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Why pause/sleep in game loop

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I am wondering why we need to pause/sleep in game loop? I previously had a timer check to make sure the loop run only after 33 ms. Recently, I am dealing with using the Sleep(30) function. I am confuse because when I don't have cap, It run much smoother. Could anyone shed some light? cheers!

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I've never slept in any of my real time game.. just render as fast as you can and update everything that move with a deltaTime (time since last frame) parameter.

You must know rendering and game logic is two separate things which might not be at the same frequency, like in Doom3 which blocked the game tick at 60fps, but I don't know why.

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Quote:
Original post by Dunge
You must know rendering and game logic is two separate things which might not be at the same frequency, like in Doom3 which blocked the game tick at 60fps, but I don't know why.


I think Carmack decided to do that for physics...

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- Pause is of course a nice feature for many hard-action arcade game.

- program is windowed and is supposed to be used in same time with other programs. Sleep gives the other programs some CPU time. Of course, if the program doesn't need a constant updating, then it may rely on WM_PAINT messages or such that it doesn't take any more CPU time as is necessary.

- Sleep isn't very accurate. Also, having a constant sleep time isn't maybe the best thing to do. Very likely it will result jerky animation etc. Consider that your game logic update takes variable time every time it is done, and then you wait for a constant time. This leads to the situation that your updates happen in non-constant time step.

- You should separate your logic updates from the drawn frames. You can update your game logic like 25-30hz and draw as many interpolated frames as you can/want.

Cheers




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One reason to use sleep is to simulate heavy load on the system.. i.e insert a sleep inside your pathfinding loop and develop it at that speed. Once you get it running nicely with sleep enabled - disable it for a speedboost. :)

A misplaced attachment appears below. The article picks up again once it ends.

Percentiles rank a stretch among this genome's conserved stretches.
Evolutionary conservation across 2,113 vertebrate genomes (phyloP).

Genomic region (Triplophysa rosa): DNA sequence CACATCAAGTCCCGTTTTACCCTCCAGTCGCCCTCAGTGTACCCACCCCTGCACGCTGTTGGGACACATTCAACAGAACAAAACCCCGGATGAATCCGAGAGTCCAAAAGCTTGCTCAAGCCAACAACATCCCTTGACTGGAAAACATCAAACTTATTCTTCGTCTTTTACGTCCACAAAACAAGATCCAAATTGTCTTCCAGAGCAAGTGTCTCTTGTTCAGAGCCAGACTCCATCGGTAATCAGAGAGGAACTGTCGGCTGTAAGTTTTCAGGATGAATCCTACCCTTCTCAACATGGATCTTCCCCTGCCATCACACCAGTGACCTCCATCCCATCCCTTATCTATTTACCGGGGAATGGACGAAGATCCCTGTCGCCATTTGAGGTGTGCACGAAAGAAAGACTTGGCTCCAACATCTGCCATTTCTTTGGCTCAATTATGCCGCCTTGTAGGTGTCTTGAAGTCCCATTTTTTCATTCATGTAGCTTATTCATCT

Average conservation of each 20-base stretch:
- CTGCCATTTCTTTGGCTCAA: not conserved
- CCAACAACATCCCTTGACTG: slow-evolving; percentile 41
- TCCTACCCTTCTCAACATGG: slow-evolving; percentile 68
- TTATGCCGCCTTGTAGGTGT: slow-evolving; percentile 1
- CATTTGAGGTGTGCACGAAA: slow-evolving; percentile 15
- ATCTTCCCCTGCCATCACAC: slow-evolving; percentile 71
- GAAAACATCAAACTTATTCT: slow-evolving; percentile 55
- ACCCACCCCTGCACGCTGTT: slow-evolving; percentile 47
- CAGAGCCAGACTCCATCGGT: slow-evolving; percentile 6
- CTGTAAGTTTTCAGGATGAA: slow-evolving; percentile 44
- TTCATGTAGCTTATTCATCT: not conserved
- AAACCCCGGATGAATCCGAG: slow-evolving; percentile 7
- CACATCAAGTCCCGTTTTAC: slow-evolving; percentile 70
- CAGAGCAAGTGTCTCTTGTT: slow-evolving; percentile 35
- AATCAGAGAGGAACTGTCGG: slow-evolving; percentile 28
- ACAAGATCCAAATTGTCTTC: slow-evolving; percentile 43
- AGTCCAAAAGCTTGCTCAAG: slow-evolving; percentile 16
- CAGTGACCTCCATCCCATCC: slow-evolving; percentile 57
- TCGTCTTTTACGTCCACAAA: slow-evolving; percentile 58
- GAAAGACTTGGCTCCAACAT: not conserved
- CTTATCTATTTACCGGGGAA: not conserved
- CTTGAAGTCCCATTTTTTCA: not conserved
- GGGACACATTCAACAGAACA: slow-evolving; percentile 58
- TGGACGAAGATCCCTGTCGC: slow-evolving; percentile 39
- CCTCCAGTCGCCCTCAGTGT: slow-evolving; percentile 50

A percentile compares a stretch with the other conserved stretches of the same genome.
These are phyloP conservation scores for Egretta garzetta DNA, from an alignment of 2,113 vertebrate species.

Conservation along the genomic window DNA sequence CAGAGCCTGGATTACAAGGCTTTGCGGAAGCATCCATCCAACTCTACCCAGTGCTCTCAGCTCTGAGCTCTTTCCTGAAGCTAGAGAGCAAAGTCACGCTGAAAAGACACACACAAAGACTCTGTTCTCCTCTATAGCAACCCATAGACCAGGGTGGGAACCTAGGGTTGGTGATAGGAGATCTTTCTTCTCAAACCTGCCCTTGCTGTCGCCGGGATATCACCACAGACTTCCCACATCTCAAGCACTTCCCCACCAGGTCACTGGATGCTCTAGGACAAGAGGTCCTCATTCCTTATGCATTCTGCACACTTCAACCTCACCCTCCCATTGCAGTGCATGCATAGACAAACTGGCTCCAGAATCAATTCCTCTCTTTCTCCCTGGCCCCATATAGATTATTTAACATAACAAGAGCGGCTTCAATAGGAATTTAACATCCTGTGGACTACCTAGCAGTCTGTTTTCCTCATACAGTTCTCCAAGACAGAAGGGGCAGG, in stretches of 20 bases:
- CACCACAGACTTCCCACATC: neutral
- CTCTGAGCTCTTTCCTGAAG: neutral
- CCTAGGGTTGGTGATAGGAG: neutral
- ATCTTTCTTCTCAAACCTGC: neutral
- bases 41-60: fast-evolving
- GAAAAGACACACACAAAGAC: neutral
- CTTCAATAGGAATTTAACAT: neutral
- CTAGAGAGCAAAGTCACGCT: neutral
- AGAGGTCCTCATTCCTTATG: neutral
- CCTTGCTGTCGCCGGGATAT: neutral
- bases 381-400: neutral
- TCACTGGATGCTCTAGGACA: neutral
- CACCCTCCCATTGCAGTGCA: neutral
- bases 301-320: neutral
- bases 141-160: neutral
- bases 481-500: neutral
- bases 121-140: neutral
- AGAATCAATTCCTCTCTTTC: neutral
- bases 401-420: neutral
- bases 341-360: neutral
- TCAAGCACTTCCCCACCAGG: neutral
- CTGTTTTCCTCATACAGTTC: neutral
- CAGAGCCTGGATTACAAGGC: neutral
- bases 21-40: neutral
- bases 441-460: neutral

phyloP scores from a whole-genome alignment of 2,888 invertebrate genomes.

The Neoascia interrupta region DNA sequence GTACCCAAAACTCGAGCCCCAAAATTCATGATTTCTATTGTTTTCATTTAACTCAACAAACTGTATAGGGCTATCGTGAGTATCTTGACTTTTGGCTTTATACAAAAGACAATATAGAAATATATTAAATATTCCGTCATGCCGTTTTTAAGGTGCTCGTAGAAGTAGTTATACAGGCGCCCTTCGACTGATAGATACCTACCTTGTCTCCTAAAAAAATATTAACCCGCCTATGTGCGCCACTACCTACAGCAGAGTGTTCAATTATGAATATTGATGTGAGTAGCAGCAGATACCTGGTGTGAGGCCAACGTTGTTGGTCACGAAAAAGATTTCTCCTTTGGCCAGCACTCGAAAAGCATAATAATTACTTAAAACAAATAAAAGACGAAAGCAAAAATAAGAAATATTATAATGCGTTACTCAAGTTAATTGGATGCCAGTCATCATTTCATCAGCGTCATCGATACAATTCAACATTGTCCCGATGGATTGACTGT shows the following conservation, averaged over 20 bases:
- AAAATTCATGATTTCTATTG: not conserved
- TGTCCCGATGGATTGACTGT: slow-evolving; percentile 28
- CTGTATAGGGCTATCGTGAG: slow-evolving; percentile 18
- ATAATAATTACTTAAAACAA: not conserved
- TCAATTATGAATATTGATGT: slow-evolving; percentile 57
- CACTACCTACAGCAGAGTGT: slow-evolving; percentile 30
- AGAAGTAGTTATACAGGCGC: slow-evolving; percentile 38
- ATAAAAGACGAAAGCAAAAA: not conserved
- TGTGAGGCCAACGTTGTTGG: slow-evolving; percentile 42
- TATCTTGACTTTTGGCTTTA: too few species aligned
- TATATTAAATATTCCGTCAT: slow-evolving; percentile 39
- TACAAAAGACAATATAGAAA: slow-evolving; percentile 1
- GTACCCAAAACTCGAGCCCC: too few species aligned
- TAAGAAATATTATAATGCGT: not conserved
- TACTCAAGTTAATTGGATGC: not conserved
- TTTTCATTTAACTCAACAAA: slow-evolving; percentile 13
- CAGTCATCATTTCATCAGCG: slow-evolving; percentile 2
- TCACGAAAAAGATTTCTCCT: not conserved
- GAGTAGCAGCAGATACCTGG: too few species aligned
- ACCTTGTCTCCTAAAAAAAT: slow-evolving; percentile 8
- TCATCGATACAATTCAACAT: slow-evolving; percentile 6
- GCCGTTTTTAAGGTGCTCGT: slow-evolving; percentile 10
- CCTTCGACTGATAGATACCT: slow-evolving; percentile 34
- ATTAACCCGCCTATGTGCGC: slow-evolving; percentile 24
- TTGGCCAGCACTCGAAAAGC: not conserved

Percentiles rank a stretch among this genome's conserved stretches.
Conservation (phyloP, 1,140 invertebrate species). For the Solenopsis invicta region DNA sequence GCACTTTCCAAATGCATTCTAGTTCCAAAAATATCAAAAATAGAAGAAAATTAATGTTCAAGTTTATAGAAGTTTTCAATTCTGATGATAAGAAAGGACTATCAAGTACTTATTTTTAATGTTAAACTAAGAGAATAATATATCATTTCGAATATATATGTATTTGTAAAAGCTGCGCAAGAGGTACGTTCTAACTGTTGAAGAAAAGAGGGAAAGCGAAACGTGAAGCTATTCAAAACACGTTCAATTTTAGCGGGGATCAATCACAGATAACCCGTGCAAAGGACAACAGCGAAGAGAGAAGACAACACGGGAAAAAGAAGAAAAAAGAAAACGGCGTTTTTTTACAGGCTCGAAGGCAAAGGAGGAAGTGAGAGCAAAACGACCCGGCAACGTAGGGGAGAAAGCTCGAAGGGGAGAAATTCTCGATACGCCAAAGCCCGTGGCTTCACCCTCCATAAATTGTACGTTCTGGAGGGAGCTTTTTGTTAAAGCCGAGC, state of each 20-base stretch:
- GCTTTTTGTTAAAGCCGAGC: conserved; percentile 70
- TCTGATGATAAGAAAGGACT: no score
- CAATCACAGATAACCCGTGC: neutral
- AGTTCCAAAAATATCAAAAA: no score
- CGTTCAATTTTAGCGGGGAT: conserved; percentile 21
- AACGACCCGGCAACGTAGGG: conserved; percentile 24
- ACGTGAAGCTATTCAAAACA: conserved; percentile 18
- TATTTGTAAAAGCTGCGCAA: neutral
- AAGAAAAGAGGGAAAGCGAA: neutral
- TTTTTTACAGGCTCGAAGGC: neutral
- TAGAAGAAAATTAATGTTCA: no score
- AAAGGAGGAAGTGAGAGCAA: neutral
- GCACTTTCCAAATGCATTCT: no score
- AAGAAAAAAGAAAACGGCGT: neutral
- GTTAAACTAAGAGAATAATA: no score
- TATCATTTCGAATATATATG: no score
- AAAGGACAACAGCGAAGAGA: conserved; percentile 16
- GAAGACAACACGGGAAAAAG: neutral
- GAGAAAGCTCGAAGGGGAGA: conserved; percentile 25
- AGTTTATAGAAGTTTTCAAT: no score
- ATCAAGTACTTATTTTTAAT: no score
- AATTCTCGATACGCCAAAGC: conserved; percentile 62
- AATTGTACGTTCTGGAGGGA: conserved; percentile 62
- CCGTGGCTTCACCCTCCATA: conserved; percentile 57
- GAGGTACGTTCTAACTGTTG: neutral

Another use would be to prevent a thread from using to much processing power, but that could also (and should) be done with thread priority.

Cheers!

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The reason why a call to Sleep is typically issued (in CPU-resource munching applications) is to hand over some time slices to other programs on the OS, as to avoid the 100% CPU usage scenario.

However, the update thread should not always be running at full speed, as to avoid poor stability with physics that use time stepping. Games typically lock the update thread at a fixed rate, say 60 Hz (Doom III). The render loop could be synced with the update loop, or both could be synced with the refresh rate of the monitor (which, as it turns out, is also typically 60 Hz for large flat-screen displays).

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The best approach I have seen is a hybrid of the fixed timestep and deltaTime types. I thought deltaTime would be best, but because of differences in timesteps, a lot of physics equations get thrown out of whack. Interpolation becomes much harder.

The hybrid approach has a time accumulator, and every time the timer::Update() function runs, it adds deltaTime to the accumulator.

Separately, the physics are updated in equally-sized time chunks. So, the scene::Update() routine checks the accumulator to see if it has enough time to run a frame (say, 60Hz, so at least .0166667 seconds). Then, it reduces the accumulator by that much time for each frame update. It repeats this until the accumulator does not have enough time to run another frame.

This produces even results for physics equations, and it allows for small variances in performance. You may want to cap the timer at some small number (I wouldn't go any higher than 2 seconds), because you don't want to accidentally let the timer run for a while, then the scene takes hours to complete all its updates.

Getting back to the sleep() function, I call it once the scene updating loop exhausts all the free time from the accumulator. You can just give up control with sleep(0), that way you don't have to specify a particular time to sleep for. Your application just gets control back when the OS decides other programs have had enough.

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